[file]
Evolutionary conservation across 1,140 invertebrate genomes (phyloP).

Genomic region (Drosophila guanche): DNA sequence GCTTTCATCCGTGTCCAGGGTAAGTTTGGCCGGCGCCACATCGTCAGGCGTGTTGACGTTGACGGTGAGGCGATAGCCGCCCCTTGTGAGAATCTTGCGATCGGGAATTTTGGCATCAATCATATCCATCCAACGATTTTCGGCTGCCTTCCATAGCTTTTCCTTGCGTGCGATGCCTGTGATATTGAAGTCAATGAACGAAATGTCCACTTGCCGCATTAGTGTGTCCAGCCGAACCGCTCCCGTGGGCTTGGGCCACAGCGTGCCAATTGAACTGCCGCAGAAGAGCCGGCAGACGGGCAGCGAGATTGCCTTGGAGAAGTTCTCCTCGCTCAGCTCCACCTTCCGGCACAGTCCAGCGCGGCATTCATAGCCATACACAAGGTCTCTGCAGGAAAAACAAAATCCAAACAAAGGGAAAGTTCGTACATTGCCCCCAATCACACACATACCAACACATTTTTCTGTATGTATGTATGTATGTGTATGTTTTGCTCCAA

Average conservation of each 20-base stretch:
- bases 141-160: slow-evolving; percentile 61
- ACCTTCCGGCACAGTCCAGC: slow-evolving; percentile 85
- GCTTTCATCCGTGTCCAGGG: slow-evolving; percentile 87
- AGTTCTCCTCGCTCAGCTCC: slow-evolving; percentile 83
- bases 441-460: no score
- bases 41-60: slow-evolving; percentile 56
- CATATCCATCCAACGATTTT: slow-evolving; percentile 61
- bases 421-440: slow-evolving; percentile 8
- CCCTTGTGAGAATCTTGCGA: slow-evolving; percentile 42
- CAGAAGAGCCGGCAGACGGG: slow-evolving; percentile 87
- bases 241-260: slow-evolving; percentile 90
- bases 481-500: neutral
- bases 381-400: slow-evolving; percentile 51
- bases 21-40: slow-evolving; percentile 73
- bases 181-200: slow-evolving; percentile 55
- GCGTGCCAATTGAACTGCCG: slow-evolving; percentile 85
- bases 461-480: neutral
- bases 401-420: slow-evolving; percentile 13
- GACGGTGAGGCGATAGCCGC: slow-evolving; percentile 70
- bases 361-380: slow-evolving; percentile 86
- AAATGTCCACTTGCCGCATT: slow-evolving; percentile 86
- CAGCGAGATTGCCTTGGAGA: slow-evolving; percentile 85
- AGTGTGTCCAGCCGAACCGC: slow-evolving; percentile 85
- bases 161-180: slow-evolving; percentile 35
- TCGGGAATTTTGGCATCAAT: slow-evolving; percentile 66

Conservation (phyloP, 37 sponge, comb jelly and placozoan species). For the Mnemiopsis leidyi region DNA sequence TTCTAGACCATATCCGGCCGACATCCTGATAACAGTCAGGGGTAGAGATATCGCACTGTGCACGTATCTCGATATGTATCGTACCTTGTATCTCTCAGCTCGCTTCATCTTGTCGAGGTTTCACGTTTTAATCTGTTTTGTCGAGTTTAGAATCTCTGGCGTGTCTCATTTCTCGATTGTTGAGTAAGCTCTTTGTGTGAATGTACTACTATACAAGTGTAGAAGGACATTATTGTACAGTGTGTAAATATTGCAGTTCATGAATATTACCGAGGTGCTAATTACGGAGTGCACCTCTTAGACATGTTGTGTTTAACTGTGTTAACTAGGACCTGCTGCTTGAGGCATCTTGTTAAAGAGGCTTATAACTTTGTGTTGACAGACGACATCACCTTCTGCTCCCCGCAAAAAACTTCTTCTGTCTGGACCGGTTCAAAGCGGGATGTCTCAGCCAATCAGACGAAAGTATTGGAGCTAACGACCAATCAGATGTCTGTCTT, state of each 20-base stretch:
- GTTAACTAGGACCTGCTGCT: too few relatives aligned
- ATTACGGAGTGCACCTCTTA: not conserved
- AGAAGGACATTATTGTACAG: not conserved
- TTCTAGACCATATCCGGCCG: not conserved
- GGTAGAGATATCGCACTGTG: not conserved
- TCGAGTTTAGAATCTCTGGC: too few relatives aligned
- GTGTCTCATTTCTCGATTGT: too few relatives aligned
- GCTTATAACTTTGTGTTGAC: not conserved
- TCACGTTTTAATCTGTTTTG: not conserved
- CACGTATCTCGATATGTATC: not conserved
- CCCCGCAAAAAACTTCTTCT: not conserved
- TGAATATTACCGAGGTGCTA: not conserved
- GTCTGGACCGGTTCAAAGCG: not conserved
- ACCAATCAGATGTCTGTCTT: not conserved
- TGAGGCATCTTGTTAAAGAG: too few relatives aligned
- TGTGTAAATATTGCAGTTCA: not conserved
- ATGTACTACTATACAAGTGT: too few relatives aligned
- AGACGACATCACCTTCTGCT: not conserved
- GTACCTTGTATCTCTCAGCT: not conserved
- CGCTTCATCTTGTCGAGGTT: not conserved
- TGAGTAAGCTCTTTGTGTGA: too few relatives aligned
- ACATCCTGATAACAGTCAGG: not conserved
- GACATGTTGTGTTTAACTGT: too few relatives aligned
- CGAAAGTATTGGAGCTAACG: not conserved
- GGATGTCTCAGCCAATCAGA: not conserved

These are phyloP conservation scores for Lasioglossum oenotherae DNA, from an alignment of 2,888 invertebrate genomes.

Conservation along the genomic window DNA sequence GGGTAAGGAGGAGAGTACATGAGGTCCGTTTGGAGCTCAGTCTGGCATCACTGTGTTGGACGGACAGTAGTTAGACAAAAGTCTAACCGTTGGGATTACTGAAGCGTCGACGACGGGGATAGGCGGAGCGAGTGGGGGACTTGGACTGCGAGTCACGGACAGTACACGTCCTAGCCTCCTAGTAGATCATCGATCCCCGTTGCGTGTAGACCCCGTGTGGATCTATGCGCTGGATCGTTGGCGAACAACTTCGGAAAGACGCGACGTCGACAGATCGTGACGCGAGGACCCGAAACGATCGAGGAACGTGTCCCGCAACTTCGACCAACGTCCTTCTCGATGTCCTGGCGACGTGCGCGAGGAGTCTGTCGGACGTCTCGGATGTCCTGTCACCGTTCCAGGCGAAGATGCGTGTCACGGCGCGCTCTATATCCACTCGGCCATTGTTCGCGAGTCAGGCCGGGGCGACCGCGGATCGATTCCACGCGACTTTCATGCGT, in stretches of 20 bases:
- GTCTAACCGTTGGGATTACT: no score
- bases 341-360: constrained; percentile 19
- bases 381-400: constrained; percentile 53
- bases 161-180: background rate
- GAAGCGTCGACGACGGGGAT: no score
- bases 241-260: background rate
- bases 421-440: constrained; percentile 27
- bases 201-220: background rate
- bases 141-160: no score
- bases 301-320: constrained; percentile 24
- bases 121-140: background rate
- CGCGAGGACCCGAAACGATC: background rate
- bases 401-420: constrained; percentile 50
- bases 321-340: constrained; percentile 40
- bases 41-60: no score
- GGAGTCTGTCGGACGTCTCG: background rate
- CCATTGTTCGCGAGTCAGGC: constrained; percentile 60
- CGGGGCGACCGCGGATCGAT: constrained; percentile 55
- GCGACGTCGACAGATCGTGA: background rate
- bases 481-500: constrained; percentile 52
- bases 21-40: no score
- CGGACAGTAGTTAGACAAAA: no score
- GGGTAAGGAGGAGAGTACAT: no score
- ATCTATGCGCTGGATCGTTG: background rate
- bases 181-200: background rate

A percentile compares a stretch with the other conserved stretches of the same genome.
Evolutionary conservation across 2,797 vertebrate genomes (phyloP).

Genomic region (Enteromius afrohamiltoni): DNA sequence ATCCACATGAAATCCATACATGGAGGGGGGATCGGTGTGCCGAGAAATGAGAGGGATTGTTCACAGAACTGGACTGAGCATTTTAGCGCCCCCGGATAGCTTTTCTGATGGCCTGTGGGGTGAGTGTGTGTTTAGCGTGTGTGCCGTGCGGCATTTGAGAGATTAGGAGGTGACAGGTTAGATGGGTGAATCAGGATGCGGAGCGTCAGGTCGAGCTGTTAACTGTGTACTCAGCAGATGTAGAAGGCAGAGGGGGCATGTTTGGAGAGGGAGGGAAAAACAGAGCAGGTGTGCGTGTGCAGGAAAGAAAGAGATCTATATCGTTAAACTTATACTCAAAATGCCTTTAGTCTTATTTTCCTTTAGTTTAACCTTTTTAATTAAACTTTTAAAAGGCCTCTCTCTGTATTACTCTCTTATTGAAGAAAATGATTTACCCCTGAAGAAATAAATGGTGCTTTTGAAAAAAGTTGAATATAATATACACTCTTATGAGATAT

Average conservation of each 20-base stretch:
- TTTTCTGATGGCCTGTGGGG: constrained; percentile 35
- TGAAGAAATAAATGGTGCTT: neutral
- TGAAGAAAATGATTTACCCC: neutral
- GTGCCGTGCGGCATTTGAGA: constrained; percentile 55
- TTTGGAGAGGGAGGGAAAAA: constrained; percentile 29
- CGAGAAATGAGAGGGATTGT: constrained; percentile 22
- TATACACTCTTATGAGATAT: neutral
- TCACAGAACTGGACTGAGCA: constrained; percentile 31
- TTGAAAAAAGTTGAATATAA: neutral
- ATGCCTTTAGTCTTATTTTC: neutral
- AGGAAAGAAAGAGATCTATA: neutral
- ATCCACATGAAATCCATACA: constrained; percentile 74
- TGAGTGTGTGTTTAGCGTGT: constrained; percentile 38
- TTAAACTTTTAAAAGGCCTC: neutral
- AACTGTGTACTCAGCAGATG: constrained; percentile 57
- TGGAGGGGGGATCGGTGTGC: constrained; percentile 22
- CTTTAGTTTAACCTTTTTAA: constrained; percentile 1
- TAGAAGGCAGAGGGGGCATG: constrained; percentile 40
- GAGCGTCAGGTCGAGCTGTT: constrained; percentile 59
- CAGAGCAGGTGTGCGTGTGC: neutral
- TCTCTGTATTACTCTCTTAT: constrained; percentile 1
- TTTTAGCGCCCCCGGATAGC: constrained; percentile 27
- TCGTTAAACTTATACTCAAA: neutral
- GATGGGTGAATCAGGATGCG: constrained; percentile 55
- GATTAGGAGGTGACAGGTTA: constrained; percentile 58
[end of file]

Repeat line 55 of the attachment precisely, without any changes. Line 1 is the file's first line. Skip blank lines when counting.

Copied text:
These are phyloP conservation scores for Lasioglossum oenotherae DNA, from an alignment of 2,888 invertebrate genomes.